Thomas Lippman's May 15 news story about Sen. Jesse Helms' legislation granting U.S. taxpayer aid to Cuba appeared to have been written almost directly from the statement issued by Sen. Helms. It missed the exquisite irony of the architect of the world's most punishing embargo, champion of the free marketplace and one of the principal advocates of getting big government out of the taxpayer's pocket, asking for millions of taxpayers dollars for government donations to address the suffering and pain that he largely created.
The senator is, after all, the author of the Helms-Burton legislation, which deliberately upped the pain threshold for the Cuban people. Sen. Helms opposes my legislation to permit the free-market, commercial sale of food and medicine by U.S. businesses to Cuba; instead, he wants to distribute taxpayer-funded aid. I urge Mr. Lippman to dig a little deeper into the senator's motives in introducing this legislation.
The Catholic Church in Cuba, the main conduit identified for the senator's proposed humanitarian largess, has never distributed aid coming from governments. In fact, the church indicated in a statement on May 17 that it will continue this policy. So, Caritas, the Catholic Church's humanitarian distribution network, will not touch this aid. Neither will the U.S. National Council of Churches or Inter-Action. Groups such as the Cuban American Alliance, the Cuban Committee for Democracy and the U.S. Chamber of Commerce-backed Americans for Humanitarian Trade with Cuba oppose this bill.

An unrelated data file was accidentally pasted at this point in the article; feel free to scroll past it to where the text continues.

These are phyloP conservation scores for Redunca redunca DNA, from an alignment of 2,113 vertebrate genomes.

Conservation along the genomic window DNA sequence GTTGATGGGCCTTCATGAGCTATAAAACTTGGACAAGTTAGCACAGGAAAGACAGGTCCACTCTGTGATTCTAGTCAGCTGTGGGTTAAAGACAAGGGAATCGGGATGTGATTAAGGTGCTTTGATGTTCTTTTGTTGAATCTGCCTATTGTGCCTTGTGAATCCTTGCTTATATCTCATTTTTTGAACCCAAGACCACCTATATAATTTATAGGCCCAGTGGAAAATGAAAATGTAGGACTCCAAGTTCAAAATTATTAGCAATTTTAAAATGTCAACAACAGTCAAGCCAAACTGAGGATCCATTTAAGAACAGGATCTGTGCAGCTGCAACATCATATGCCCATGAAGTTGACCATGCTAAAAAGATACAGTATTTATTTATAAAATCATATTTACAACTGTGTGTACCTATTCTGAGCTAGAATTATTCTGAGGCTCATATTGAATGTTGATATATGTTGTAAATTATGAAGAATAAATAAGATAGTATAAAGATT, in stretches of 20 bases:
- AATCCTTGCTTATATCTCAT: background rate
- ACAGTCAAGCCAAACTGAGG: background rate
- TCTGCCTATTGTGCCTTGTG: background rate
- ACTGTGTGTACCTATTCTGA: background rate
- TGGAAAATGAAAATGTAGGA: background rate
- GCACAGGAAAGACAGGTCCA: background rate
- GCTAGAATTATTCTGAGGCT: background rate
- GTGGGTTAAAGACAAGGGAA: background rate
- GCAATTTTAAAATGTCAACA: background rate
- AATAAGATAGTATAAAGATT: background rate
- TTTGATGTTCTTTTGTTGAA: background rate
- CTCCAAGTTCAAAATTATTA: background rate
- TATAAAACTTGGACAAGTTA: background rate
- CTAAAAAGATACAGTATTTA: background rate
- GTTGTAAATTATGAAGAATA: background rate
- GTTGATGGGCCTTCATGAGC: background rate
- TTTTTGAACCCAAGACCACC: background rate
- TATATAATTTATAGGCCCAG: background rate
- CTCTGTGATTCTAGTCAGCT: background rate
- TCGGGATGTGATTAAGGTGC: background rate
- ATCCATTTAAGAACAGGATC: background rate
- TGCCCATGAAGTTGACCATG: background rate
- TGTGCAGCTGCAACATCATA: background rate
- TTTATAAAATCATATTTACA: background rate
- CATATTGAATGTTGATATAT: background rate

Digging a little deeper into this story might have shown that Sen. Helm's proposal is hardly a change of heart. Rather, it is a deliberate detour created to derail my efforts, and Sen. Christopher Dodd's, to lift the embargo and restrictions on the sale of food and medicine.
Our legislation, at no cost to the U.S. taxpayer, would address the food and medicine shortages in Cuba. It is supported by almost every organized U.S. religious and humanitarian group, the U.S. Chamber of Commerce, the United Autoworkers Union and 123 bipartisan members of the U.S. House of Representatives.
Esteban E. Torres
U.S. Representative (D-Calif.)
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